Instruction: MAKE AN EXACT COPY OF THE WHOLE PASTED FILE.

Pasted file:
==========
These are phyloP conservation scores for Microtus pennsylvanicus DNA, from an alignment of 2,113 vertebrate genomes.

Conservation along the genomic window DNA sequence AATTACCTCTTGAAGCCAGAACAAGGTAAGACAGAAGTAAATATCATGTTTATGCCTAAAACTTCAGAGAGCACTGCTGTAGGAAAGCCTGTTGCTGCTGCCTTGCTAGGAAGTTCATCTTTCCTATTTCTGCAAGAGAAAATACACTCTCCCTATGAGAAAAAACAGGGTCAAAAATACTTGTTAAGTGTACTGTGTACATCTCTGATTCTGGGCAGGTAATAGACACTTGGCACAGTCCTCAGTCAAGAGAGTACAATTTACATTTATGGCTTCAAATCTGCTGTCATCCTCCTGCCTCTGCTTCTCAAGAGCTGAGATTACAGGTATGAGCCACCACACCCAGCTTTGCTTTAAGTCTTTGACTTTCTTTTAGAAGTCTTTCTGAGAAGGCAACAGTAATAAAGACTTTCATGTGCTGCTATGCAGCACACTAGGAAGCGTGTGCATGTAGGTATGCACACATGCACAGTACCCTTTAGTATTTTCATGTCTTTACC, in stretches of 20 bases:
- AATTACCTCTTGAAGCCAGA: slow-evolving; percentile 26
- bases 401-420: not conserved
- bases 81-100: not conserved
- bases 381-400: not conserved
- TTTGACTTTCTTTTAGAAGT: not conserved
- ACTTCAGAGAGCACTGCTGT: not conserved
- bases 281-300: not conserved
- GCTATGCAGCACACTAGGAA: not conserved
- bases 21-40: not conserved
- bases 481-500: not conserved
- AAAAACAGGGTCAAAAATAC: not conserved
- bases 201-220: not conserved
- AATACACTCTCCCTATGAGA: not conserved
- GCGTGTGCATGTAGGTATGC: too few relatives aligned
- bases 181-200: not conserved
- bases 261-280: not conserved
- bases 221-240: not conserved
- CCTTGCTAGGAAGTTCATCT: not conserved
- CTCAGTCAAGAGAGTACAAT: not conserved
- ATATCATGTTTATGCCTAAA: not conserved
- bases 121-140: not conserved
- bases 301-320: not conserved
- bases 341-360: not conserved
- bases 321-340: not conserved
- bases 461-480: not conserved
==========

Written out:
These are phyloP conservation scores for Microtus pennsylvanicus DNA, from an alignment of 2,113 vertebrate genomes.

Conservation along the genomic window DNA sequence AATTACCTCTTGAAGCCAGAACAAGGTAAGACAGAAGTAAATATCATGTTTATGCCTAAAACTTCAGAGAGCACTGCTGTAGGAAAGCCTGTTGCTGCTGCCTTGCTAGGAAGTTCATCTTTCCTATTTCTGCAAGAGAAAATACACTCTCCCTATGAGAAAAAACAGGGTCAAAAATACTTGTTAAGTGTACTGTGTACATCTCTGATTCTGGGCAGGTAATAGACACTTGGCACAGTCCTCAGTCAAGAGAGTACAATTTACATTTATGGCTTCAAATCTGCTGTCATCCTCCTGCCTCTGCTTCTCAAGAGCTGAGATTACAGGTATGAGCCACCACACCCAGCTTTGCTTTAAGTCTTTGACTTTCTTTTAGAAGTCTTTCTGAGAAGGCAACAGTAATAAAGACTTTCATGTGCTGCTATGCAGCACACTAGGAAGCGTGTGCATGTAGGTATGCACACATGCACAGTACCCTTTAGTATTTTCATGTCTTTACC, in stretches of 20 bases:
- AATTACCTCTTGAAGCCAGA: slow-evolving; percentile 26
- bases 401-420: not conserved
- bases 81-100: not conserved
- bases 381-400: not conserved
- TTTGACTTTCTTTTAGAAGT: not conserved
- ACTTCAGAGAGCACTGCTGT: not conserved
- bases 281-300: not conserved
- GCTATGCAGCACACTAGGAA: not conserved
- bases 21-40: not conserved
- bases 481-500: not conserved
- AAAAACAGGGTCAAAAATAC: not conserved
- bases 201-220: not conserved
- AATACACTCTCCCTATGAGA: not conserved
- GCGTGTGCATGTAGGTATGC: too few relatives aligned
- bases 181-200: not conserved
- bases 261-280: not conserved
- bases 221-240: not conserved
- CCTTGCTAGGAAGTTCATCT: not conserved
- CTCAGTCAAGAGAGTACAAT: not conserved
- ATATCATGTTTATGCCTAAA: not conserved
- bases 121-140: not conserved
- bases 301-320: not conserved
- bases 341-360: not conserved
- bases 321-340: not conserved
- bases 461-480: not conserved